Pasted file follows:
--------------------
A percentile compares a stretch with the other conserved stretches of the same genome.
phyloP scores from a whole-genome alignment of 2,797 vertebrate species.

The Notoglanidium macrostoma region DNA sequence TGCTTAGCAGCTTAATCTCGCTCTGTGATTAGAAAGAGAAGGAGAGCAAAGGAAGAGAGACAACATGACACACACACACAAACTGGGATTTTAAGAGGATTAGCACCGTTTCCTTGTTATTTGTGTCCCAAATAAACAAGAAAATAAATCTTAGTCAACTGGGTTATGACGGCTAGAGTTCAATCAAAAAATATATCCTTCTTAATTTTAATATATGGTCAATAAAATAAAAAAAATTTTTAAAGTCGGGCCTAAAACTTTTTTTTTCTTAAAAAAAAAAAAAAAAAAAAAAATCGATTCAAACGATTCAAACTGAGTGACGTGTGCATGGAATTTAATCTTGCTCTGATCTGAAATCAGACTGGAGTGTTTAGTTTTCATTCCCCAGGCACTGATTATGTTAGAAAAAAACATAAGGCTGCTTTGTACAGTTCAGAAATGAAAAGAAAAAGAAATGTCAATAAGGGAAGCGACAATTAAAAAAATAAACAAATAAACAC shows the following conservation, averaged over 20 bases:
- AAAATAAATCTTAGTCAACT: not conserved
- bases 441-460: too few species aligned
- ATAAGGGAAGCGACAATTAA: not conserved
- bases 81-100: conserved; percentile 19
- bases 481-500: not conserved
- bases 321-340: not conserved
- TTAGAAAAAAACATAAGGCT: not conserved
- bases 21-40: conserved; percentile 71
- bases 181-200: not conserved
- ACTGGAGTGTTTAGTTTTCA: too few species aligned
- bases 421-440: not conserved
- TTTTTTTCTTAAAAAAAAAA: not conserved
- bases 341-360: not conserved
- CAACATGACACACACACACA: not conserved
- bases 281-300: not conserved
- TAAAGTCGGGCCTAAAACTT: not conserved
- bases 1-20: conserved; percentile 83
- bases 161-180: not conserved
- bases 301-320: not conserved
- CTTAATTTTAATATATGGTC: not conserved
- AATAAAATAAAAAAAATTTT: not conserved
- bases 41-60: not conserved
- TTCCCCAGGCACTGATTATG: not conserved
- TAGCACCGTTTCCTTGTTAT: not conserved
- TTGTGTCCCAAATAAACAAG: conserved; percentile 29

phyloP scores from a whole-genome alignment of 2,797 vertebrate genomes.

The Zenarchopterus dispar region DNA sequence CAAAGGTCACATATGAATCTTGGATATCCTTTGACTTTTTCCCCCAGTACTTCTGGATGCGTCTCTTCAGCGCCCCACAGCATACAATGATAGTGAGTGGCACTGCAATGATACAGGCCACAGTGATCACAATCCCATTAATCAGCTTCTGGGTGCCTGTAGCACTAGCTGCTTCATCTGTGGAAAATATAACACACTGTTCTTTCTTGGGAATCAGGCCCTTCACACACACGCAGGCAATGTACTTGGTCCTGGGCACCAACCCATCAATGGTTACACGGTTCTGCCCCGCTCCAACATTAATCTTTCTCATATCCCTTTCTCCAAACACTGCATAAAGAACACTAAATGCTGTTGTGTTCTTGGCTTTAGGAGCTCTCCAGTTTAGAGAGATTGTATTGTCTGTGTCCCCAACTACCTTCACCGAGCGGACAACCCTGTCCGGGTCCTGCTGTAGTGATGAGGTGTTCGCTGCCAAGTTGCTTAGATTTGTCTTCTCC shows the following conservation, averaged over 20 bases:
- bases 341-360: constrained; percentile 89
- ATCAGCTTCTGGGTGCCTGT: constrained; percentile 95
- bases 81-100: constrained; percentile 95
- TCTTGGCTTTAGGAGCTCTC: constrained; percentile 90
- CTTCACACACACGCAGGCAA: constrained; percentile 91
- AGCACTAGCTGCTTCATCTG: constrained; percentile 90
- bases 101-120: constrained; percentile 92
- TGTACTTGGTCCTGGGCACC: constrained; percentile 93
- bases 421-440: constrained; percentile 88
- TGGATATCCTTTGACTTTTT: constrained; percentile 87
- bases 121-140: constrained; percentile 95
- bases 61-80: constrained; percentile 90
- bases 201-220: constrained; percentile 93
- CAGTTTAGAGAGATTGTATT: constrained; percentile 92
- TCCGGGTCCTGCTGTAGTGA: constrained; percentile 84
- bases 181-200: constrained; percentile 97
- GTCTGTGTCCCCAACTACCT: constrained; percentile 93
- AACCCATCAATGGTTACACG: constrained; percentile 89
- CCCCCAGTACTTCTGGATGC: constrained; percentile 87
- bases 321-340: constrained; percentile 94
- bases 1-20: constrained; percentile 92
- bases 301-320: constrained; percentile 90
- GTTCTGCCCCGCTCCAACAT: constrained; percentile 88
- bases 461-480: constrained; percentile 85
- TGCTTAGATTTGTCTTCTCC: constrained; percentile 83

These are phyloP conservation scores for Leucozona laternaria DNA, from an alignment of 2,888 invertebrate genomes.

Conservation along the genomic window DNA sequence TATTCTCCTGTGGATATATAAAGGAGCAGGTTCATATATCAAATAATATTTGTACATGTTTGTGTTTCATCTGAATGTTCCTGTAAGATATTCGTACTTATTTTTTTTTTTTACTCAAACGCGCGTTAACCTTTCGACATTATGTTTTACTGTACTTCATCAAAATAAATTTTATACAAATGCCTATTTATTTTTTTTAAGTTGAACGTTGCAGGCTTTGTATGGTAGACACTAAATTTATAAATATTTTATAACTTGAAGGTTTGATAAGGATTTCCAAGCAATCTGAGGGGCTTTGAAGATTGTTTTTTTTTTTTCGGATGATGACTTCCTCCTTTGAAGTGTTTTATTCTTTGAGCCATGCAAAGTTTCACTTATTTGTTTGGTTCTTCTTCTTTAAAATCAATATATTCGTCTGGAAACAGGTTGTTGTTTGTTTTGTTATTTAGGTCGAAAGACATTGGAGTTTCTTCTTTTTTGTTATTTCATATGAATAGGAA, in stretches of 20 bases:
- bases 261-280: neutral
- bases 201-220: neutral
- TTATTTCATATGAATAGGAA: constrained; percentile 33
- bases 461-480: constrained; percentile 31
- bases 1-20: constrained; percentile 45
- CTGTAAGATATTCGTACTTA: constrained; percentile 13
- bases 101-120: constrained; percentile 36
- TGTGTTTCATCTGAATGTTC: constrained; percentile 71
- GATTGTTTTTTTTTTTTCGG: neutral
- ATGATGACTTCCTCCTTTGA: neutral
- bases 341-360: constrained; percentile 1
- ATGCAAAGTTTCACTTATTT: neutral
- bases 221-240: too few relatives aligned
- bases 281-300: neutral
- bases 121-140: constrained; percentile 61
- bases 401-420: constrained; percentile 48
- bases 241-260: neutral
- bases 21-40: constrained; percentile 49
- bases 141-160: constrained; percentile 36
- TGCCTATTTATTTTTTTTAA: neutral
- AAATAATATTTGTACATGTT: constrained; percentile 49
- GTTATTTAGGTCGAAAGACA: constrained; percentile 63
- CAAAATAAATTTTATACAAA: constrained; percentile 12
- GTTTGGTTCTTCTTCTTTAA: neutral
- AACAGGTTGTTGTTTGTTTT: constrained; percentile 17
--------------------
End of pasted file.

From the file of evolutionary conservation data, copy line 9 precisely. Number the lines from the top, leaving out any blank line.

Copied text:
- bases 321-340: not conserved